Forest Preserve District of Cook County, Illinois
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More About DDT
Nature Bulletin No. 37   October 20, 1945
Forest Preserve District of Cook County
Clayton F. Smith, President
Roberts Mann, Supt. of Conservation

MORE ABORT DDT
Since issuing the previous bulletin on DDT, the Forest Preserve District has received numerous reports on this subject from several government agencies which are conducting experiments with DDT, and from individual scientists also studying its effects upon other insects, birds, mammals and plants.

It appears that mosquitoes and flies are more sensitive than most other insects but that no field tests have been carried out which did not also result in killing other kinds, due to excessive local dosages, This is serious.

Many of our fruits, vegetables and flowers are cross-pollinated by insects, and were such insects destroyed these crops would be greatly reduced with disastrous results. Further, insects and their allies, such as the countless mites which live in the litter of decaying leaves and other vegetable matter carpeting a forest floor, play a vital role in the production of a mature soil and the health of the forest.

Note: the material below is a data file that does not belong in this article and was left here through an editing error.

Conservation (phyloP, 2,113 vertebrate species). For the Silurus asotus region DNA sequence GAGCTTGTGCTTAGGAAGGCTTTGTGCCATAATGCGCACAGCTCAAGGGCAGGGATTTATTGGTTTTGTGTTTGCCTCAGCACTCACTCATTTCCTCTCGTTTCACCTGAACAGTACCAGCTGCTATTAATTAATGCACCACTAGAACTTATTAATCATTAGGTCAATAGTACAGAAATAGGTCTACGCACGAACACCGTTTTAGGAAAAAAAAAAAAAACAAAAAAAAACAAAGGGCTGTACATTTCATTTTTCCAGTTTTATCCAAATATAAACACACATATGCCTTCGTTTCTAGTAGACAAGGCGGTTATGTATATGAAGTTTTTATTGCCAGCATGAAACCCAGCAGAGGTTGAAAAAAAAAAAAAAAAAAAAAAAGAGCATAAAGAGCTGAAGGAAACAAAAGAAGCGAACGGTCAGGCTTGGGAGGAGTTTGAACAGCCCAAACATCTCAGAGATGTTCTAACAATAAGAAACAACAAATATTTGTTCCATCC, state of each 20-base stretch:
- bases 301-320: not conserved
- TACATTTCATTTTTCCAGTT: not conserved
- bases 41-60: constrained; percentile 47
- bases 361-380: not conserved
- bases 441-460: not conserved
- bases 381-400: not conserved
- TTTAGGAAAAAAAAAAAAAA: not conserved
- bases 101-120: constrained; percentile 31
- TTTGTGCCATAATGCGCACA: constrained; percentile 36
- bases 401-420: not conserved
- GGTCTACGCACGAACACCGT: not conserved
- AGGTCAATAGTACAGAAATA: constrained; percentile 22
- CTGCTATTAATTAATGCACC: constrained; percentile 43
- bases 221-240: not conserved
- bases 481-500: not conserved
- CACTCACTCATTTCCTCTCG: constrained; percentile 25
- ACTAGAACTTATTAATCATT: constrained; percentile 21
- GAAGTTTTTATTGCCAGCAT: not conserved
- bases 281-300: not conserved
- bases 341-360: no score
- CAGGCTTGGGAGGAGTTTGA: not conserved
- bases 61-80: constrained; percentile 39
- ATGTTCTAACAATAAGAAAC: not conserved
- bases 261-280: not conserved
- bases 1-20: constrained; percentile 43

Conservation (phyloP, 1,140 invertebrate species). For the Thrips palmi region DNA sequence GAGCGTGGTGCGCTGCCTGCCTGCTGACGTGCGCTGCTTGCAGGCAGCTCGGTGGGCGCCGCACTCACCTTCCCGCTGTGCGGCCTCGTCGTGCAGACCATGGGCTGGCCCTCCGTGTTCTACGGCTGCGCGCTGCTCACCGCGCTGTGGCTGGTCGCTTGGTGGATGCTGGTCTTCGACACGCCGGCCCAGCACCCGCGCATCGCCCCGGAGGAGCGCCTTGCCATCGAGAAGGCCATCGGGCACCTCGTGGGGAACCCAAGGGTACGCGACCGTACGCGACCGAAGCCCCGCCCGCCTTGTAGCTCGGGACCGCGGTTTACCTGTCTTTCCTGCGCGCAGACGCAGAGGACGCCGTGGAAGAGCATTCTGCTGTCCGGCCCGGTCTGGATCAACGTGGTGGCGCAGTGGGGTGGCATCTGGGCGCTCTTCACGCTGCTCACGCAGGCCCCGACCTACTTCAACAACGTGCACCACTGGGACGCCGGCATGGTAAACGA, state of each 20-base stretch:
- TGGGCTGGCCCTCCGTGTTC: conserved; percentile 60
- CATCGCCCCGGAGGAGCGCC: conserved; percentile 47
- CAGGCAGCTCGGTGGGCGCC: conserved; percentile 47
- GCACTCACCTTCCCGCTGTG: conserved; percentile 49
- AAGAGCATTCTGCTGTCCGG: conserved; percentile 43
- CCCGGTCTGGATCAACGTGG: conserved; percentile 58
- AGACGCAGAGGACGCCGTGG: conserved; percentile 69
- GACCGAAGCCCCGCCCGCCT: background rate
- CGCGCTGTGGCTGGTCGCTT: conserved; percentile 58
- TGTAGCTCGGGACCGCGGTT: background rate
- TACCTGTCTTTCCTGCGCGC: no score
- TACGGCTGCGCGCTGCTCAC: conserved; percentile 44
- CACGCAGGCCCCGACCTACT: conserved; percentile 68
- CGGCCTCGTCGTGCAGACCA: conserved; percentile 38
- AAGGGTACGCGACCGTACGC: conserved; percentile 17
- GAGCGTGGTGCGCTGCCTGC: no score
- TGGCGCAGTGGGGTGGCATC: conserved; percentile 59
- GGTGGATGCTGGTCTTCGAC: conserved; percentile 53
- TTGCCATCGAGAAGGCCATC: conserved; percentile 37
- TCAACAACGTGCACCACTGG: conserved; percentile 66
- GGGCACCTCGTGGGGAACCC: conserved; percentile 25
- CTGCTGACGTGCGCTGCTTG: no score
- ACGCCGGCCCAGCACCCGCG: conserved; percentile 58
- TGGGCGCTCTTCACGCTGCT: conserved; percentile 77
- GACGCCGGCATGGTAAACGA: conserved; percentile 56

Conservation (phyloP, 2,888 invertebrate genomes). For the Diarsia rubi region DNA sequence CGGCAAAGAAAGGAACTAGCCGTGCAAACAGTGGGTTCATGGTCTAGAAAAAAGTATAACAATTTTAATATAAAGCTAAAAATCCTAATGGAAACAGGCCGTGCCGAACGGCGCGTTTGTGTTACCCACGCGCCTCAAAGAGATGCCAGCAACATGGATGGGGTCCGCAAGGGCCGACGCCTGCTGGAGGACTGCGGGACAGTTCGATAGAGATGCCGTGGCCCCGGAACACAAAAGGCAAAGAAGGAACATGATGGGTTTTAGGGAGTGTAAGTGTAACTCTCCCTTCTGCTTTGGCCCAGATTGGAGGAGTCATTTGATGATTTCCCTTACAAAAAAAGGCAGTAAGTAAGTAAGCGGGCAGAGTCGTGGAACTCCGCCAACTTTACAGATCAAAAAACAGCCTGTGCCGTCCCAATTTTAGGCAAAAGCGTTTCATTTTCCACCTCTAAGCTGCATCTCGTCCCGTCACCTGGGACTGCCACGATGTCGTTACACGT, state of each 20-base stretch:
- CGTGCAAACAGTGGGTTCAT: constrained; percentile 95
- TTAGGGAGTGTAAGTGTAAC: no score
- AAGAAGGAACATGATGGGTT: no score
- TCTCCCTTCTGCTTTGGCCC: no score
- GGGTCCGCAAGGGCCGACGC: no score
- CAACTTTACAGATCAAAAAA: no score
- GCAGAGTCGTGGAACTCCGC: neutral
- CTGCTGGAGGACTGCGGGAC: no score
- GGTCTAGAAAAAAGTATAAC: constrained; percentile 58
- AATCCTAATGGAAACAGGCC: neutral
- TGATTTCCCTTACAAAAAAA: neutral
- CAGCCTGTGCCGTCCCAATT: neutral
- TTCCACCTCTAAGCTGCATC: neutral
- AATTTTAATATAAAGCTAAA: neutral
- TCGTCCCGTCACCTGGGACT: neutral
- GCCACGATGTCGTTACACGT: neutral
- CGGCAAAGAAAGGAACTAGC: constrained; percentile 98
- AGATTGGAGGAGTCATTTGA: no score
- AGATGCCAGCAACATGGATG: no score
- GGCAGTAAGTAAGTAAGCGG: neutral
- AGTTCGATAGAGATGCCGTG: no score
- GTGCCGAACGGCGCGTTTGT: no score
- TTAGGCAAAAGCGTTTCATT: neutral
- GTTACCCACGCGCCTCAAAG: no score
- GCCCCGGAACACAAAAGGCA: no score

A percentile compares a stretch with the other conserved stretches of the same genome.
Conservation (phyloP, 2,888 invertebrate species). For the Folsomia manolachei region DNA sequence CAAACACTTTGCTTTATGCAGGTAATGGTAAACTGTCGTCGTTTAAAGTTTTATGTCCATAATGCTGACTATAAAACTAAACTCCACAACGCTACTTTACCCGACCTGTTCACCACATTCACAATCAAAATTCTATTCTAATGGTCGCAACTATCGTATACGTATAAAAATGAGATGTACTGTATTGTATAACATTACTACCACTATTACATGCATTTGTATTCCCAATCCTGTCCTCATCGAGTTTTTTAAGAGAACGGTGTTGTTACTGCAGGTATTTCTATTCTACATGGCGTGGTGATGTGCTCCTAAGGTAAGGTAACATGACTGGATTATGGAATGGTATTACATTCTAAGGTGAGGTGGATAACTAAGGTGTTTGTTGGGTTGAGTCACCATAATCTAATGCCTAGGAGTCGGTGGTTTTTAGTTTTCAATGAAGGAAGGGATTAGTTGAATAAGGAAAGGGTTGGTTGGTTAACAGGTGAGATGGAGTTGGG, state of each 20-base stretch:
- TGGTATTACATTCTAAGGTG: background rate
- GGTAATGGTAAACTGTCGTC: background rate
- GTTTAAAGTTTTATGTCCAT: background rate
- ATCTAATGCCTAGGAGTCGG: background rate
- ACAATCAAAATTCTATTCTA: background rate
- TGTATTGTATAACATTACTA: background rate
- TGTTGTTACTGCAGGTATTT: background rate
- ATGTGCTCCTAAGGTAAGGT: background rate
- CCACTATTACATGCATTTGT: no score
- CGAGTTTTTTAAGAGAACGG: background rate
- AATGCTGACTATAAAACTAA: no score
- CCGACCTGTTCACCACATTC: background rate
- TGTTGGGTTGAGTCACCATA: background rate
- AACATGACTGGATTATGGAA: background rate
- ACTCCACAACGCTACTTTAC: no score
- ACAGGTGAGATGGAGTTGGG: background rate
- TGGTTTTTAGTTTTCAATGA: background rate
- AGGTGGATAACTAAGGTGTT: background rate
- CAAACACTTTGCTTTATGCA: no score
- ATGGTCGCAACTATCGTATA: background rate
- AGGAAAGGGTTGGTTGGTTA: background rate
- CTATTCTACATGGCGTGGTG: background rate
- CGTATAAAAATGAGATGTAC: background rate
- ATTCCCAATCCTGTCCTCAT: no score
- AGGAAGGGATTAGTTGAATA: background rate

All experiments on spraying forest areas with DDT which have included careful biological studies, confirm the opinion that such operations are potentially dangerous to most insects and their allies as well as to mammals, birds, reptiles, fish, amphibians and even some plants. Sometimes it kills birds and sometimes not. It has not been proven whether the birds die from eating the insects or from direct effects. The dosage, denseness of foliage, latitude, temperature, etc. seem to be the important factors.

In water its effects are deadly to fish, mussels, aquatic insects and even some plants unless the dosage is very light.

The consensus of opinion is that DDT should not be used other than in buildings, on dumps, etc., unless under the direction of competent scientists, and that it should not be used at all in the forest preserves until more is known about it.


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